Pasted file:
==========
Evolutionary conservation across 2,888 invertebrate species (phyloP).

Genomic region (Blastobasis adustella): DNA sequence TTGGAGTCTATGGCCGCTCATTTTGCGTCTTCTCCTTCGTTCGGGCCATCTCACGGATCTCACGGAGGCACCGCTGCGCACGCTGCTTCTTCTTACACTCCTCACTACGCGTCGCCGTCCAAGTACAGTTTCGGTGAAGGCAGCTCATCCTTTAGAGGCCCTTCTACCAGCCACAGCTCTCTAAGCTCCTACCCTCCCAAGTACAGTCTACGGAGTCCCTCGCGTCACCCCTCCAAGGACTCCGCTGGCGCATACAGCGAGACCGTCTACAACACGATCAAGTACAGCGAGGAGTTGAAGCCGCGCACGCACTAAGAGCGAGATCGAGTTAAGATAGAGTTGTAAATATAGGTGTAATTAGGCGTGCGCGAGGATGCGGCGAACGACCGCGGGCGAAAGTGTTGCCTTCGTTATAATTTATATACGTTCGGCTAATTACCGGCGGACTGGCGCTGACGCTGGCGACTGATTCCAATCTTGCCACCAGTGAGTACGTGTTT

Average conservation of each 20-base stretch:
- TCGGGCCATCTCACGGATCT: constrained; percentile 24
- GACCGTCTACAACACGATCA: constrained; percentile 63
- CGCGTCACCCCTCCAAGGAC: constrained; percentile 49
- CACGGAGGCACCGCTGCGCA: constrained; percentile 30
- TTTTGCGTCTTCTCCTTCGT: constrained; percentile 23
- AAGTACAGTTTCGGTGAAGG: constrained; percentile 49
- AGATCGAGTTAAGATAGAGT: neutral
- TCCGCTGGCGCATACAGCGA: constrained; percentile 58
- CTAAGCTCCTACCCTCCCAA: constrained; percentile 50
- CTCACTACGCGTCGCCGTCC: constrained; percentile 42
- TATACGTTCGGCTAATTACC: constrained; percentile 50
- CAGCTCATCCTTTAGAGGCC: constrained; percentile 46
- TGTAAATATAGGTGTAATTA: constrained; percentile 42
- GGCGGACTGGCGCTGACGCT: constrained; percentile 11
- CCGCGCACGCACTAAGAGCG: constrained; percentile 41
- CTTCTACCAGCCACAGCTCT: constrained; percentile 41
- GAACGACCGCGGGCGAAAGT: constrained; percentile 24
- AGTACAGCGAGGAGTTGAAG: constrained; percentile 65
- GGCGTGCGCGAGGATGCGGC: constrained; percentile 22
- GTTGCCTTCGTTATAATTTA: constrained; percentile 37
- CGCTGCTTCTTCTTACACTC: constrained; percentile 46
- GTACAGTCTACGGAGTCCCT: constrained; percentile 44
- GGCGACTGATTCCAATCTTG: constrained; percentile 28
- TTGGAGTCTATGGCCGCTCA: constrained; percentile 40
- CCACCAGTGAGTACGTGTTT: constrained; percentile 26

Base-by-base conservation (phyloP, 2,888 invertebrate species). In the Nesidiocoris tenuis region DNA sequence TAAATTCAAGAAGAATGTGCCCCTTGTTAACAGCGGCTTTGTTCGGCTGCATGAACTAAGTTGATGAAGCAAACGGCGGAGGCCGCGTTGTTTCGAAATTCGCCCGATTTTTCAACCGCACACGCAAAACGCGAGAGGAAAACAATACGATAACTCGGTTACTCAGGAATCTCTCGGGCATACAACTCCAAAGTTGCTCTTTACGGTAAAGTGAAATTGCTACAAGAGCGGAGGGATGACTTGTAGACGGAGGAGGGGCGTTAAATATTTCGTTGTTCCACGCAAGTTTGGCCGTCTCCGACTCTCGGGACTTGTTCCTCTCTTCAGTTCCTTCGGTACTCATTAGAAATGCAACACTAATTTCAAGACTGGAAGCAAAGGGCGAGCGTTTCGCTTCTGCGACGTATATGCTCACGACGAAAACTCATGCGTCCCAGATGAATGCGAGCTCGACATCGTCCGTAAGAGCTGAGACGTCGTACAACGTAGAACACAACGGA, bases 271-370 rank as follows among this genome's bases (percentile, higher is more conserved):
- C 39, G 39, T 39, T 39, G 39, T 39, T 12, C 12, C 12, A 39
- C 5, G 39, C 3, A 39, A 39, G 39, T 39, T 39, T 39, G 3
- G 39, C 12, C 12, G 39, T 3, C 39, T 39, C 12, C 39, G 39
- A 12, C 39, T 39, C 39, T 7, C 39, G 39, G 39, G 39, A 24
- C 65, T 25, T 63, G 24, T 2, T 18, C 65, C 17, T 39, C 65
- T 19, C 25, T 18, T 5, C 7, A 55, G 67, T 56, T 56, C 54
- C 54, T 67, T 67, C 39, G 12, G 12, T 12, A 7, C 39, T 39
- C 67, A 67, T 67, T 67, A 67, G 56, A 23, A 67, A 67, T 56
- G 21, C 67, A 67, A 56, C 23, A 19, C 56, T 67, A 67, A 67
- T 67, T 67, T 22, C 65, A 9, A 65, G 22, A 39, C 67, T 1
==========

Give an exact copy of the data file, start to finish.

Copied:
Evolutionary conservation across 2,888 invertebrate species (phyloP).

Genomic region (Blastobasis adustella): DNA sequence TTGGAGTCTATGGCCGCTCATTTTGCGTCTTCTCCTTCGTTCGGGCCATCTCACGGATCTCACGGAGGCACCGCTGCGCACGCTGCTTCTTCTTACACTCCTCACTACGCGTCGCCGTCCAAGTACAGTTTCGGTGAAGGCAGCTCATCCTTTAGAGGCCCTTCTACCAGCCACAGCTCTCTAAGCTCCTACCCTCCCAAGTACAGTCTACGGAGTCCCTCGCGTCACCCCTCCAAGGACTCCGCTGGCGCATACAGCGAGACCGTCTACAACACGATCAAGTACAGCGAGGAGTTGAAGCCGCGCACGCACTAAGAGCGAGATCGAGTTAAGATAGAGTTGTAAATATAGGTGTAATTAGGCGTGCGCGAGGATGCGGCGAACGACCGCGGGCGAAAGTGTTGCCTTCGTTATAATTTATATACGTTCGGCTAATTACCGGCGGACTGGCGCTGACGCTGGCGACTGATTCCAATCTTGCCACCAGTGAGTACGTGTTT

Average conservation of each 20-base stretch:
- TCGGGCCATCTCACGGATCT: constrained; percentile 24
- GACCGTCTACAACACGATCA: constrained; percentile 63
- CGCGTCACCCCTCCAAGGAC: constrained; percentile 49
- CACGGAGGCACCGCTGCGCA: constrained; percentile 30
- TTTTGCGTCTTCTCCTTCGT: constrained; percentile 23
- AAGTACAGTTTCGGTGAAGG: constrained; percentile 49
- AGATCGAGTTAAGATAGAGT: neutral
- TCCGCTGGCGCATACAGCGA: constrained; percentile 58
- CTAAGCTCCTACCCTCCCAA: constrained; percentile 50
- CTCACTACGCGTCGCCGTCC: constrained; percentile 42
- TATACGTTCGGCTAATTACC: constrained; percentile 50
- CAGCTCATCCTTTAGAGGCC: constrained; percentile 46
- TGTAAATATAGGTGTAATTA: constrained; percentile 42
- GGCGGACTGGCGCTGACGCT: constrained; percentile 11
- CCGCGCACGCACTAAGAGCG: constrained; percentile 41
- CTTCTACCAGCCACAGCTCT: constrained; percentile 41
- GAACGACCGCGGGCGAAAGT: constrained; percentile 24
- AGTACAGCGAGGAGTTGAAG: constrained; percentile 65
- GGCGTGCGCGAGGATGCGGC: constrained; percentile 22
- GTTGCCTTCGTTATAATTTA: constrained; percentile 37
- CGCTGCTTCTTCTTACACTC: constrained; percentile 46
- GTACAGTCTACGGAGTCCCT: constrained; percentile 44
- GGCGACTGATTCCAATCTTG: constrained; percentile 28
- TTGGAGTCTATGGCCGCTCA: constrained; percentile 40
- CCACCAGTGAGTACGTGTTT: constrained; percentile 26

Base-by-base conservation (phyloP, 2,888 invertebrate species). In the Nesidiocoris tenuis region DNA sequence TAAATTCAAGAAGAATGTGCCCCTTGTTAACAGCGGCTTTGTTCGGCTGCATGAACTAAGTTGATGAAGCAAACGGCGGAGGCCGCGTTGTTTCGAAATTCGCCCGATTTTTCAACCGCACACGCAAAACGCGAGAGGAAAACAATACGATAACTCGGTTACTCAGGAATCTCTCGGGCATACAACTCCAAAGTTGCTCTTTACGGTAAAGTGAAATTGCTACAAGAGCGGAGGGATGACTTGTAGACGGAGGAGGGGCGTTAAATATTTCGTTGTTCCACGCAAGTTTGGCCGTCTCCGACTCTCGGGACTTGTTCCTCTCTTCAGTTCCTTCGGTACTCATTAGAAATGCAACACTAATTTCAAGACTGGAAGCAAAGGGCGAGCGTTTCGCTTCTGCGACGTATATGCTCACGACGAAAACTCATGCGTCCCAGATGAATGCGAGCTCGACATCGTCCGTAAGAGCTGAGACGTCGTACAACGTAGAACACAACGGA, bases 271-370 rank as follows among this genome's bases (percentile, higher is more conserved):
- C 39, G 39, T 39, T 39, G 39, T 39, T 12, C 12, C 12, A 39
- C 5, G 39, C 3, A 39, A 39, G 39, T 39, T 39, T 39, G 3
- G 39, C 12, C 12, G 39, T 3, C 39, T 39, C 12, C 39, G 39
- A 12, C 39, T 39, C 39, T 7, C 39, G 39, G 39, G 39, A 24
- C 65, T 25, T 63, G 24, T 2, T 18, C 65, C 17, T 39, C 65
- T 19, C 25, T 18, T 5, C 7, A 55, G 67, T 56, T 56, C 54
- C 54, T 67, T 67, C 39, G 12, G 12, T 12, A 7, C 39, T 39
- C 67, A 67, T 67, T 67, A 67, G 56, A 23, A 67, A 67, T 56
- G 21, C 67, A 67, A 56, C 23, A 19, C 56, T 67, A 67, A 67
- T 67, T 67, T 22, C 65, A 9, A 65, G 22, A 39, C 67, T 1